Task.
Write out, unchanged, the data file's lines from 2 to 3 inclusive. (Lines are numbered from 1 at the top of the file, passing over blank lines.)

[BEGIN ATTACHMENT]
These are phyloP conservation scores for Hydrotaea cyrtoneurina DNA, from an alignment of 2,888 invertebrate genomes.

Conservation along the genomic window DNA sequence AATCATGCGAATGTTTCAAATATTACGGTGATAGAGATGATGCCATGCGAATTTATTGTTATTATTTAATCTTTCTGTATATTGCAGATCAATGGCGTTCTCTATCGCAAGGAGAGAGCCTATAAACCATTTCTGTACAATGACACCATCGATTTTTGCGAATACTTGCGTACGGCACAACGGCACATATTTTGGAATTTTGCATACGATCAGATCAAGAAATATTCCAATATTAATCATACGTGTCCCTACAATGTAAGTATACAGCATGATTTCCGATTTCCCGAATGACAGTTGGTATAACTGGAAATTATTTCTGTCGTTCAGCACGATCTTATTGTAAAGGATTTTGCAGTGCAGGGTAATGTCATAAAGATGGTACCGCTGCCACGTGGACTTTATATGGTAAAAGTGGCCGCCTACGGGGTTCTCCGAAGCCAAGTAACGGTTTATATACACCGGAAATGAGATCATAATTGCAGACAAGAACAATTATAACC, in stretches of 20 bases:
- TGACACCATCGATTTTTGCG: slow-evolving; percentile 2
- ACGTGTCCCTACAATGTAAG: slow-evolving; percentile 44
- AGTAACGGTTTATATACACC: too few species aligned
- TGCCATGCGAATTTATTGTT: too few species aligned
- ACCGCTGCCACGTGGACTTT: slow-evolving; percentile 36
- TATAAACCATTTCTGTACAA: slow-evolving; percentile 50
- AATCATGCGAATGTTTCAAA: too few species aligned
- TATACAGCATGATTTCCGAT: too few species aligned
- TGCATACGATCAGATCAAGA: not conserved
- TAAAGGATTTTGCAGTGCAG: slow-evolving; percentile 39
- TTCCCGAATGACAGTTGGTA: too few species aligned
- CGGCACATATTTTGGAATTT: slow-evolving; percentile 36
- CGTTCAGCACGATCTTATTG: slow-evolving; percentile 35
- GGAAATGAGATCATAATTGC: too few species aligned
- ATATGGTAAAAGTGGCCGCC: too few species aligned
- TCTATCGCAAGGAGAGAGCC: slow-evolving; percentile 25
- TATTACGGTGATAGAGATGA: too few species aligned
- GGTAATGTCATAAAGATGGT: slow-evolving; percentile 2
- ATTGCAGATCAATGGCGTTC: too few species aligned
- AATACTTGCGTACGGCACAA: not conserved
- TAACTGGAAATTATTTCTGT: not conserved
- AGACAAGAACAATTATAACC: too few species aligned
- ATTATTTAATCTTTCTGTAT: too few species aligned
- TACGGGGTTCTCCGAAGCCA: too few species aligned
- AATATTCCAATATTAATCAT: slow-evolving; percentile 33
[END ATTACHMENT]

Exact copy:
Conservation along the genomic window DNA sequence AATCATGCGAATGTTTCAAATATTACGGTGATAGAGATGATGCCATGCGAATTTATTGTTATTATTTAATCTTTCTGTATATTGCAGATCAATGGCGTTCTCTATCGCAAGGAGAGAGCCTATAAACCATTTCTGTACAATGACACCATCGATTTTTGCGAATACTTGCGTACGGCACAACGGCACATATTTTGGAATTTTGCATACGATCAGATCAAGAAATATTCCAATATTAATCATACGTGTCCCTACAATGTAAGTATACAGCATGATTTCCGATTTCCCGAATGACAGTTGGTATAACTGGAAATTATTTCTGTCGTTCAGCACGATCTTATTGTAAAGGATTTTGCAGTGCAGGGTAATGTCATAAAGATGGTACCGCTGCCACGTGGACTTTATATGGTAAAAGTGGCCGCCTACGGGGTTCTCCGAAGCCAAGTAACGGTTTATATACACCGGAAATGAGATCATAATTGCAGACAAGAACAATTATAACC, in stretches of 20 bases:
- TGACACCATCGATTTTTGCG: slow-evolving; percentile 2